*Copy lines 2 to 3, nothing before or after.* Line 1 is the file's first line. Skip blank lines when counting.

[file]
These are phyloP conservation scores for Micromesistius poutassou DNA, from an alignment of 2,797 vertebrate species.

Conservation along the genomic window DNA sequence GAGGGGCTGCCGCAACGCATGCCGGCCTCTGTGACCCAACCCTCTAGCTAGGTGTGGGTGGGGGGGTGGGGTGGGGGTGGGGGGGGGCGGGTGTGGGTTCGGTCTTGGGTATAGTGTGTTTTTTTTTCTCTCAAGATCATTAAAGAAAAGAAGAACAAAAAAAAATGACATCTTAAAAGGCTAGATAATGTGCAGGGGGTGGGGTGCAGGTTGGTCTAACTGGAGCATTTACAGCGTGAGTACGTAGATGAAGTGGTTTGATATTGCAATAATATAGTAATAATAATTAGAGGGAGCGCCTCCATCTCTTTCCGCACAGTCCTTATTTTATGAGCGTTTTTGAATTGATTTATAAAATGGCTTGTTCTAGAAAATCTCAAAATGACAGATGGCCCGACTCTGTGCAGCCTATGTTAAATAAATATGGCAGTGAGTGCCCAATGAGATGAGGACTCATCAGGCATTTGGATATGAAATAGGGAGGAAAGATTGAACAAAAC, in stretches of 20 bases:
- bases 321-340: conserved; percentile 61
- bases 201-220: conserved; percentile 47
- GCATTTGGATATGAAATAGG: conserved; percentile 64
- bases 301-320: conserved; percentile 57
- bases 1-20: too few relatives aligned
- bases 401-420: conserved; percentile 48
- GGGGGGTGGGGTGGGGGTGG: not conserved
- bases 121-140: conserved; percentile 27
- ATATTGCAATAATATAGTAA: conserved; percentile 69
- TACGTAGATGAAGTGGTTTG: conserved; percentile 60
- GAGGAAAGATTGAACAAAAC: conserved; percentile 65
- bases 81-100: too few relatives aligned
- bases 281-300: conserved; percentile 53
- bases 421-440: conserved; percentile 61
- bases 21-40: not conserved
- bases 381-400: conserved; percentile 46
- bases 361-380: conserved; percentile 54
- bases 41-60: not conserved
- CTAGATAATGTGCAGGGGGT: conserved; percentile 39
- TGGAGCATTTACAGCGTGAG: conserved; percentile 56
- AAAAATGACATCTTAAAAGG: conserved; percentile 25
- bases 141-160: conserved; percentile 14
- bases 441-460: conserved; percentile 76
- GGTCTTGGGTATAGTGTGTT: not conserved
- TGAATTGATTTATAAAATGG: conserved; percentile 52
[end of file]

Conservation along the genomic window DNA sequence GAGGGGCTGCCGCAACGCATGCCGGCCTCTGTGACCCAACCCTCTAGCTAGGTGTGGGTGGGGGGGTGGGGTGGGGGTGGGGGGGGGCGGGTGTGGGTTCGGTCTTGGGTATAGTGTGTTTTTTTTTCTCTCAAGATCATTAAAGAAAAGAAGAACAAAAAAAAATGACATCTTAAAAGGCTAGATAATGTGCAGGGGGTGGGGTGCAGGTTGGTCTAACTGGAGCATTTACAGCGTGAGTACGTAGATGAAGTGGTTTGATATTGCAATAATATAGTAATAATAATTAGAGGGAGCGCCTCCATCTCTTTCCGCACAGTCCTTATTTTATGAGCGTTTTTGAATTGATTTATAAAATGGCTTGTTCTAGAAAATCTCAAAATGACAGATGGCCCGACTCTGTGCAGCCTATGTTAAATAAATATGGCAGTGAGTGCCCAATGAGATGAGGACTCATCAGGCATTTGGATATGAAATAGGGAGGAAAGATTGAACAAAAC, in stretches of 20 bases:
- bases 321-340: conserved; percentile 61